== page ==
We pack an overnight bag and head to Harley-Davidson University to attend an important lesson in motorcycle maintenance
Story: Joshua Varghese
Once upon a time, after reading J K Rowling’s Harry Potter books, like any other aspiring magician, I also spent hours glued to the nearest window waiting for an owl to arrive with my letter from Hogwarts. To my utter disappointment, none of the wizarding world’s owls ever visited my abode. Like every other Muggle, I also went to school and university and eventually discovered something just as magical: the world of motorcycles.
Years later (present day), as a motoring journalist, I received an invitation to attend a motorcycle school or, more specifically, the Harley-Davidson University. The previous year, a colleague of mine had attended this institution and delved into the sorcery that runs the formidable Milwaukee-Eight 107 engine. This year, the syllabus had changed to accommodate a skill that every ardent motorcyclist should possess — motorcycle maintenance. So, I packed my bag and left to catch the next flight to Hogwarts… er, I mean H-D University.
On arrival I found that I would be sharing a classroom with 15 other motoring journalists. After being split into teams of four each, we were taken through a part of the syllabus that H-D University offers. This course is usually reserved for H-D mechanics before they are inducted into dealerships as full-time technicians. The usual programme is fairly long and comprehensive, covering all the motorcycles in the H-D line-up. For us, however, H-D had selected the simplest of them all: the Street range.
Having successfully secured the surprisingly coveted front-row seat, I listened with rapt attention as our lead trainer, Pankaj Paul, walked us through the presentation with occasional inputs from Vijay Thomas, Lead Marketing, Harley-Davidson India. A comprehensive video made by H-D showed the sequence of tasks to be undertaken while servicing a Street 750. Sequence is crucial because working on a motorcycle is somewhat like surgery, without the pressure of accidentally bumping off the patient, of course. The correct procedure needs to be complemented by the use of the exact tools required for the job at hand. My team’s attention during class and quick responses to questions helped us secure top spot at the end of the quiz, putting us firmly in the lead; a feat Hermione Granger would have approved of.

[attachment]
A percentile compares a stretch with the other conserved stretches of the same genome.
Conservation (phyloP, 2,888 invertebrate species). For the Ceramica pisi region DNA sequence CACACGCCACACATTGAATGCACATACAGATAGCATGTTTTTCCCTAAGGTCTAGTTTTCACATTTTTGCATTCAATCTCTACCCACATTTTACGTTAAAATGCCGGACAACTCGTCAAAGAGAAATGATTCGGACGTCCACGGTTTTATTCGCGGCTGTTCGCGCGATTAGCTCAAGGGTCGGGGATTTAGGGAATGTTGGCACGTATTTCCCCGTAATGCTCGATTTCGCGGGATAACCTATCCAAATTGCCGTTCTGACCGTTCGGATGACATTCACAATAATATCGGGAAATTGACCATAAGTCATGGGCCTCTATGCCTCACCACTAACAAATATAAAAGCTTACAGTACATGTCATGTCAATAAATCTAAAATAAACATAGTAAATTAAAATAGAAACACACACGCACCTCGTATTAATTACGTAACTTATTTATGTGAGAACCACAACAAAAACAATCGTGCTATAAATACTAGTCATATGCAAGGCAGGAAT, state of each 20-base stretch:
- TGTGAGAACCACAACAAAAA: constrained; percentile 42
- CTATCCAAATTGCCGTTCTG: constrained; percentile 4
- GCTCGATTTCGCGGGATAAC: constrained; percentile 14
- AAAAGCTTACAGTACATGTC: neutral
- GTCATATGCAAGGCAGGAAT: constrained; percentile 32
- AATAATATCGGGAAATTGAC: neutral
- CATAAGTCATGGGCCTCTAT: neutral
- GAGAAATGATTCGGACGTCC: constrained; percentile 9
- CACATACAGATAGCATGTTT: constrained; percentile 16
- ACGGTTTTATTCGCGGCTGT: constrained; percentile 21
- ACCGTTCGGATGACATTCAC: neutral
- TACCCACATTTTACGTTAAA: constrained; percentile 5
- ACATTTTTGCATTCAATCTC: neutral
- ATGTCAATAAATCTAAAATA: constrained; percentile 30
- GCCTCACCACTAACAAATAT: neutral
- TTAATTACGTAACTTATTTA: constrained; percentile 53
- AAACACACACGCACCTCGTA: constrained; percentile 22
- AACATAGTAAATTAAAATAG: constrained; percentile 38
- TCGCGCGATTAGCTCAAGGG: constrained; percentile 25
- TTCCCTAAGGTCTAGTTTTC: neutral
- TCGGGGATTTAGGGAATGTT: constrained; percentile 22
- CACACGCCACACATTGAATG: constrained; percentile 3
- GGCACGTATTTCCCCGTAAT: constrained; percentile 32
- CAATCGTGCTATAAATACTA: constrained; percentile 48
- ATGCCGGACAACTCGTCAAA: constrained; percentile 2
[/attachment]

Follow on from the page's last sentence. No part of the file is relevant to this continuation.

Next up, we were given a fully-packed Harley-Davidson to unbox. After freeing the motorcycle off its cardboard prison, we followed the H-D manual and set it up for delivery. The pre-delivery inspection (PDI) is quite thorough. Everything from paint finish to wiring is checked and adjustments are made to the handlebar and suspension to suit the rider. H-D told us that any motorcycle that fails the PDI is immediately sent back to the factory after that particular issue has been flagged in the manufacturer’s quality control system. An imperfect motorcycle is never handed over to a customer. After much fiddling and polishing we presented the bikes to our customers (H-D technicians in this case) who rewarded us with appreciative nods and some much-needed points.
Finally, it was time for the main event of the day — a 24,000-km service procedure on a Street 750. We were ushered into the workshop where our project for the day stood on a hydraulic lift. The icing on the cake was the tools we had at our disposal; any mechanic’s wet dream. Each team was given their own set of tools and equipment. Measuring instruments such as volt meters, micro meters, vernier calipers, and pressure gauges lined the top shelf while the rest of the cabinet was filled with systematically arranged spanners, screwdrivers, and other tools. Furthermore, they also had special tools such as torque wrenches, torque breakers and so on.
My team was handed a long list of tasks to perform on the motorcycle beginning with a simple engine oil and oil-filter change. We divided the tasks among ourselves and soon all of us were getting our hands dirty (and enjoying it) as we set about servicing the motorcycle. One man tended to the oil change, another serviced the brake calipers while the rest checked and adjusted clearances… well, you get the picture. Under the technician’s watchful eyes, we steadily tick-marked the tasks in the list and, by the end of the session, were among the first to finish our work. Of course, it did not end there. A good mechanic always cleans up his workplace once the job is done and puts away his tools neatly. We did exactly that before moving on to cleaning and polishing the motorcycle and, voila, earned some bonus points right there.
Our consistent performance through the day allowed us to end the programme as top students and each of us was even awarded a Harley-Davidson scale model. Winning was just a bonus when compared to the amount of fun all of us had while learning in the classroom and servicing our motorcycle.
Along the way, we also got a good insight into the kind of work that Harley-Davidson put into their dealerships across the country to ensure nothing but top-notch quality for their customers. From leaving the showroom after PDI to returning for a service, H-D ensure that you will always have the best care for your beloved motorcycle. Unless you want to give it a shot yourself.
A Mechanic in the Offing
Thanks to the weekends I had spent in learning how to work on motorcycles at one of India’s best motorcycle garages, I was already familiar with most of the procedure. The lion’s share of the credit goes to my mentor, Sheri Bhathena, former racer, motorcycle magician, and proprietor of Motex Garage, for encouraging and guiding me in the right direction. I would also like to add that I learned more at that garage than over all my years of engineering education and I urge all of you passionate motorcyclists to give it a shot as well.
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